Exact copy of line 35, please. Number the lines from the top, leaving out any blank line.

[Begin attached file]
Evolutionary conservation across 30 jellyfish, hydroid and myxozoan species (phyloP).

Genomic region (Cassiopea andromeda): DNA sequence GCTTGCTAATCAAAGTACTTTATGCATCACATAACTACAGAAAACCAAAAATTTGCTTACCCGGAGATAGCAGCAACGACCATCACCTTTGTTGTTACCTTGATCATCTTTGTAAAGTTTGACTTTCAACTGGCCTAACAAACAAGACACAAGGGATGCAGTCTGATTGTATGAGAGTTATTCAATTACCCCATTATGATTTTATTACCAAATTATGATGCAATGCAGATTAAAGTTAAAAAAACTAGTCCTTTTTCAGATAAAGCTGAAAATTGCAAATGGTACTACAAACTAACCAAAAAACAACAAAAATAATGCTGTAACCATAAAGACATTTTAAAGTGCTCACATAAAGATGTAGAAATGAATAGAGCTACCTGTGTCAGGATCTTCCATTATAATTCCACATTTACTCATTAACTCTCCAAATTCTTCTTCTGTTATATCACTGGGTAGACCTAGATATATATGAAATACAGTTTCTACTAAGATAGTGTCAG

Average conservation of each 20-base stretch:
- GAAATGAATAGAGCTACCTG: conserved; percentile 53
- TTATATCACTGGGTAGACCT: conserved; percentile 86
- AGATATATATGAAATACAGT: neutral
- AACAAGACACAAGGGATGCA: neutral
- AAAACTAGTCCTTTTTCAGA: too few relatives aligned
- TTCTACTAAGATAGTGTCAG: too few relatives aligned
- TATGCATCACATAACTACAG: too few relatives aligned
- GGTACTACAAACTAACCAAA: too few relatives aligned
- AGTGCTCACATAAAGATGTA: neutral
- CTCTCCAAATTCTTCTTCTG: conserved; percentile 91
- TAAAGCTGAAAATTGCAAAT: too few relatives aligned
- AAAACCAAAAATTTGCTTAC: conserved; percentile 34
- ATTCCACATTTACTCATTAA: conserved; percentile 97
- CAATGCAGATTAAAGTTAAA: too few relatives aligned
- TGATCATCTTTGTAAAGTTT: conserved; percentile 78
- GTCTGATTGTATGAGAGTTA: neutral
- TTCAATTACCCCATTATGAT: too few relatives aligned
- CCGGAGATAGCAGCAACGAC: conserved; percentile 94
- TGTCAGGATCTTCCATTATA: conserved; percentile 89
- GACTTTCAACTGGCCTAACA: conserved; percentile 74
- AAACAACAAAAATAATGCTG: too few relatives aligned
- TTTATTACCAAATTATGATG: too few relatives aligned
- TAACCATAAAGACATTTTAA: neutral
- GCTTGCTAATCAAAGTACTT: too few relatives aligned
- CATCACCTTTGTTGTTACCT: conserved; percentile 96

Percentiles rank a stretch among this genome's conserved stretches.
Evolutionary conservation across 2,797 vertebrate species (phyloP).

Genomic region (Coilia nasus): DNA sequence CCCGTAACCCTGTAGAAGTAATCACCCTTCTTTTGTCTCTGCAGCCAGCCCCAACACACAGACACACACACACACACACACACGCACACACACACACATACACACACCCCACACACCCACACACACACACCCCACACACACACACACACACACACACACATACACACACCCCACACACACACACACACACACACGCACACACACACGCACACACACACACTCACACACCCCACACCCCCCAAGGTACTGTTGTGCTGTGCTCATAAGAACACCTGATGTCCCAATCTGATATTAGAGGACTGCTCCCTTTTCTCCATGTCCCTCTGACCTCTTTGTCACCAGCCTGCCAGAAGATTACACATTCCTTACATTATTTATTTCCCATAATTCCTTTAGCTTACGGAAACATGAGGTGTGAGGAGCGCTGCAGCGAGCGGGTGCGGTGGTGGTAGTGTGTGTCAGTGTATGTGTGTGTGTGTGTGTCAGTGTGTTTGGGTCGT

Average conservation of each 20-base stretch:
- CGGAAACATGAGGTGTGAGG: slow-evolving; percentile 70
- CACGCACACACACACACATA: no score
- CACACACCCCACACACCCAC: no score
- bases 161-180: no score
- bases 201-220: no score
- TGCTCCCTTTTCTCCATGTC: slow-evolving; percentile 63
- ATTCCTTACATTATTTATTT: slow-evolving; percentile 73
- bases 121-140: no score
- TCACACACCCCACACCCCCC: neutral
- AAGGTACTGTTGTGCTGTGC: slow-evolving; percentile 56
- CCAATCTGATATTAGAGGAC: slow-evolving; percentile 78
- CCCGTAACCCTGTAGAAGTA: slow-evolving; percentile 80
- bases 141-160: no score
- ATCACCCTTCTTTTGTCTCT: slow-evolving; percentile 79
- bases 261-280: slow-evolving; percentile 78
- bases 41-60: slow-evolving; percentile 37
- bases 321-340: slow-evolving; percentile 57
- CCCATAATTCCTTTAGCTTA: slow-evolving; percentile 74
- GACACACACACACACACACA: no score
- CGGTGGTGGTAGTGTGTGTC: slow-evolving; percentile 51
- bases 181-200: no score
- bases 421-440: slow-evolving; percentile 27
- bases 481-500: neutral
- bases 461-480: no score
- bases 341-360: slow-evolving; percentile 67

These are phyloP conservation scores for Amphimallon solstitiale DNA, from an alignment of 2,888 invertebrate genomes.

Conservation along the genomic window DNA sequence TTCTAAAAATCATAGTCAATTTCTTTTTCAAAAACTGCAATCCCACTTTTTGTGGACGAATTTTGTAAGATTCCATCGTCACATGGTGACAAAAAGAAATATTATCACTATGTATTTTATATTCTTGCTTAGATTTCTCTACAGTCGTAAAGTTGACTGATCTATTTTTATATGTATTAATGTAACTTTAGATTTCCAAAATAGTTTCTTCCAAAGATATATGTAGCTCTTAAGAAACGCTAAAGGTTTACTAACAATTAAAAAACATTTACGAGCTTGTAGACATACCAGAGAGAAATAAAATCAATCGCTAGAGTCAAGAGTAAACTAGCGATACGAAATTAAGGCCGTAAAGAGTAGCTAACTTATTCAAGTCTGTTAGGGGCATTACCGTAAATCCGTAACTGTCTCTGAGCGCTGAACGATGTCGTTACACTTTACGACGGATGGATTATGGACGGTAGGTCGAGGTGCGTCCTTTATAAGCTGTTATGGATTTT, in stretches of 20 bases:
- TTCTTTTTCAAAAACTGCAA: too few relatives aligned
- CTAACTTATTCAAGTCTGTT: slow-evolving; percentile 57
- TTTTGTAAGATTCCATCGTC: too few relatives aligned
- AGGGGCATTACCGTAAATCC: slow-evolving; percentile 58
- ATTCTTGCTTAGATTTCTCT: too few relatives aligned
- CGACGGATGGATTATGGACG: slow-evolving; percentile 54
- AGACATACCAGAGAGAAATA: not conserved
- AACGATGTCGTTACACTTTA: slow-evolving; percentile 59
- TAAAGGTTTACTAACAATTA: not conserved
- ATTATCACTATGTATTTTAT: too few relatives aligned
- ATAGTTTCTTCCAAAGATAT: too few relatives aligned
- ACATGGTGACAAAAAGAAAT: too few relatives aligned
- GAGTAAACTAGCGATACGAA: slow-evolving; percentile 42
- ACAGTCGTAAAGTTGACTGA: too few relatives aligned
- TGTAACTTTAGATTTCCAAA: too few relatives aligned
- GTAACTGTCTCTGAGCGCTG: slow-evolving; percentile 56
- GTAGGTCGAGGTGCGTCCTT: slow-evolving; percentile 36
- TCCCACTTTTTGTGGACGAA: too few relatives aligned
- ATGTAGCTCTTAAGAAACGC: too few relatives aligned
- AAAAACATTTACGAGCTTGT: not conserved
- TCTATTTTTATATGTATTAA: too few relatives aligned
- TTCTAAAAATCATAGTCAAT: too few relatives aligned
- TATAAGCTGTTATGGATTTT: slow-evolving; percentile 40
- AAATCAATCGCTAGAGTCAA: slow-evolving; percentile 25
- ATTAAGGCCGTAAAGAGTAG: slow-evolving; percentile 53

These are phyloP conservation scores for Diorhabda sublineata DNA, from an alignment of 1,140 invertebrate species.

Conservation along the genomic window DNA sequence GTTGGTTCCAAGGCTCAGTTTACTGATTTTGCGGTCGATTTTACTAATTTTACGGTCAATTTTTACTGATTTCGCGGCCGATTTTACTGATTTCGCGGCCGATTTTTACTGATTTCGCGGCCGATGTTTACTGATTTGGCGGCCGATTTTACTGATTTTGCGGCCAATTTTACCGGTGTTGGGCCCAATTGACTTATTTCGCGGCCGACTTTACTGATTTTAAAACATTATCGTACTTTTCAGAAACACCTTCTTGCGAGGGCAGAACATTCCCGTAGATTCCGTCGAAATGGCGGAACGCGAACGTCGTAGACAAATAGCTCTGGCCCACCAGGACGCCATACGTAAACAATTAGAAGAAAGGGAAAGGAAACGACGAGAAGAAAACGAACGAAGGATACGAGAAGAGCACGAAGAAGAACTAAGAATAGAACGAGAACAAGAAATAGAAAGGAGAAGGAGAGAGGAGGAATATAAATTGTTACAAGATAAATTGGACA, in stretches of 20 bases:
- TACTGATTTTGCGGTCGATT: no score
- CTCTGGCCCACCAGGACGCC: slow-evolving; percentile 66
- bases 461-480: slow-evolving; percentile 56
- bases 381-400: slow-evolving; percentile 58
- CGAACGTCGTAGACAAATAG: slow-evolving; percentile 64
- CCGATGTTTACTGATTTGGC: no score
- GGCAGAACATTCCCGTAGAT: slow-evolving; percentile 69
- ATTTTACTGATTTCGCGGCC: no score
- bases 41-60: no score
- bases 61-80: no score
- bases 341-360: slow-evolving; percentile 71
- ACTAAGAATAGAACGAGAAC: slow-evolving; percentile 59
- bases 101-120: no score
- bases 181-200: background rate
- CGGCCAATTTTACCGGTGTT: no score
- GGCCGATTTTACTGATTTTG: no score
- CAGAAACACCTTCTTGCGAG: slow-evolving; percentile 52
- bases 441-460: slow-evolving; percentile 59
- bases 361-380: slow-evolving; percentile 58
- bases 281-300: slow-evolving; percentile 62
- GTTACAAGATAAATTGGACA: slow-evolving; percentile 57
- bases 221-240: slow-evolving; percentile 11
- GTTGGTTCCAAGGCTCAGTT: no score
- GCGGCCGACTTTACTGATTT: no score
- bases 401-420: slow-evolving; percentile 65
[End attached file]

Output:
- CACACACCCCACACACCCAC: no score